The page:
Boehne and I talked about the future of newspapers for a story that I was working on about the Project for Excellence in Journalism’s 2009 report on the state of the news media. I included some of his remarks in a story that I wrote about ideas that the report had for saving newspapers, but our conversation ranged beyond the story at hand.

The state of the news media? Not so hot

The Project for Excellence in Journalism published its sixth annual State of the News Media report on Monday. The report, at 800 pages and 180,000 words, is a monster. The news media that it’s analyzing, however, is turning into something quite a bit smaller.

The group, along with its chief, Tom Rosenstiel, has provided a snapshot of where the news industry is today, though with an industry so large, a snapshot this size is impossible to condense into one little blog, let alone a story for the wire. If you’re looking to wallow, dig in to the specifics, follow this link.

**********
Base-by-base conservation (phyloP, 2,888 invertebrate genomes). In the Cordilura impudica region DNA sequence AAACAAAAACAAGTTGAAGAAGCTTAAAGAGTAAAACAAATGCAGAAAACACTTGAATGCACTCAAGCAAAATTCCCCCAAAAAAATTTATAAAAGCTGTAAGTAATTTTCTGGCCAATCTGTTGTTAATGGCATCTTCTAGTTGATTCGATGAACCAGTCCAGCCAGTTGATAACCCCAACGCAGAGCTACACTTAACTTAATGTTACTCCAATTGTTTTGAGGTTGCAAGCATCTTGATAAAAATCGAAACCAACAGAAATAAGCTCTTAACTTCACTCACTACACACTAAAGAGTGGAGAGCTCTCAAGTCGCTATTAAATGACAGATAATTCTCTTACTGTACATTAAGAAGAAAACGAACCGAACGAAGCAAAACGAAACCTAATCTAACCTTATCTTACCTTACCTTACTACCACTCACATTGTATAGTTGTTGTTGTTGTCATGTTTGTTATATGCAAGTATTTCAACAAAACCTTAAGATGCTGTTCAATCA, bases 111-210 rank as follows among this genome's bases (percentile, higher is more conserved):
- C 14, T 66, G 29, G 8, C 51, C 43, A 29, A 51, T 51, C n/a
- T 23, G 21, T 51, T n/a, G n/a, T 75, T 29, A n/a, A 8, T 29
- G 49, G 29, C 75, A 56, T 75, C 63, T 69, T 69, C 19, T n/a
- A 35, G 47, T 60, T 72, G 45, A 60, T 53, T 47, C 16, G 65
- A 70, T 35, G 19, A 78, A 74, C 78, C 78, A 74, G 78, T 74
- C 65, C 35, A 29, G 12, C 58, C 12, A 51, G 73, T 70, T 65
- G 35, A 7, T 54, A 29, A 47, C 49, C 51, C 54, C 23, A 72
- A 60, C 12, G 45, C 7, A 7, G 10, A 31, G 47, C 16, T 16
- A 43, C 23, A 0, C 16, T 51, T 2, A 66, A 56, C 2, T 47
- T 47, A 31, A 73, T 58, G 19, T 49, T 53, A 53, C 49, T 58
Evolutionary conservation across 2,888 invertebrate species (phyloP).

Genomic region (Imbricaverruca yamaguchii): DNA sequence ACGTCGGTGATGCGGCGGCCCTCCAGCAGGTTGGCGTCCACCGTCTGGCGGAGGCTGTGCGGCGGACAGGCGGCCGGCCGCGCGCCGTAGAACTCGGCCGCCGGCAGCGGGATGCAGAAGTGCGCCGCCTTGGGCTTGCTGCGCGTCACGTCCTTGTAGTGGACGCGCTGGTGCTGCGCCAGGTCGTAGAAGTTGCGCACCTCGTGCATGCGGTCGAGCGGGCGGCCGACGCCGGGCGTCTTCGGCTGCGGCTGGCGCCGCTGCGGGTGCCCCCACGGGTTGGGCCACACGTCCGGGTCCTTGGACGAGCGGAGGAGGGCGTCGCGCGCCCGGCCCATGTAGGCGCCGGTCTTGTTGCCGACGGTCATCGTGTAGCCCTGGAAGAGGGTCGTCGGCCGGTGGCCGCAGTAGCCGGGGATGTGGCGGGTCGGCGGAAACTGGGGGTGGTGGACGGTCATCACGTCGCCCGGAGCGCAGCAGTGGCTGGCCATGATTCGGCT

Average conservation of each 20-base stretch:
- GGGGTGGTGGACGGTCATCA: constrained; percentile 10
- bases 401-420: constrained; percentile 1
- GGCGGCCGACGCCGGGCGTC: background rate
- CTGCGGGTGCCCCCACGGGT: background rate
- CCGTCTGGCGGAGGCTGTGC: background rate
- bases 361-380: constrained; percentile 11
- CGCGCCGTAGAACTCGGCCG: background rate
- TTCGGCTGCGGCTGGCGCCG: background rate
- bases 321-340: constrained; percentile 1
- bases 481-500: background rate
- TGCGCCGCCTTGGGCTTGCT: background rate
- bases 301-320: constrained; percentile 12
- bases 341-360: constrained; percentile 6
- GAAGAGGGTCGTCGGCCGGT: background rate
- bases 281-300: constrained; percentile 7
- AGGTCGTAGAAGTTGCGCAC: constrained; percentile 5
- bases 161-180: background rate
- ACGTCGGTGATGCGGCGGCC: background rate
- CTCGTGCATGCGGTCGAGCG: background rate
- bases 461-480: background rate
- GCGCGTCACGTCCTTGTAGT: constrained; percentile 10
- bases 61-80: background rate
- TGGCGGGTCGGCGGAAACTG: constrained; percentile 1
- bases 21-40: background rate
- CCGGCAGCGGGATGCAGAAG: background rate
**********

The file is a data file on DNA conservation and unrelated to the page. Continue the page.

Here, meanwhile, are some of the introductory remarks and top findings of the study, mostly in the study’s own words. Warning: These findings are not suitable for your friends in journalism who are struggling to maintain their sense of self-worth.

Two-newspaper city? Try Montreal, with *four*

montreal

Here’s a contribution to the newspaper files from my colleague Phil Wahba, born and raised in the city of Montreal:

With the Seattle Post-Intelligencer potentially closing its print edition or shutting down entirely next week, The New York Times wrote today that it is possible that a city of 3.3 million people, and other large cities, might only be able to support one paper.

Contrast that with Montreal, a city with 3.7 million people and four dailies, three French and one English.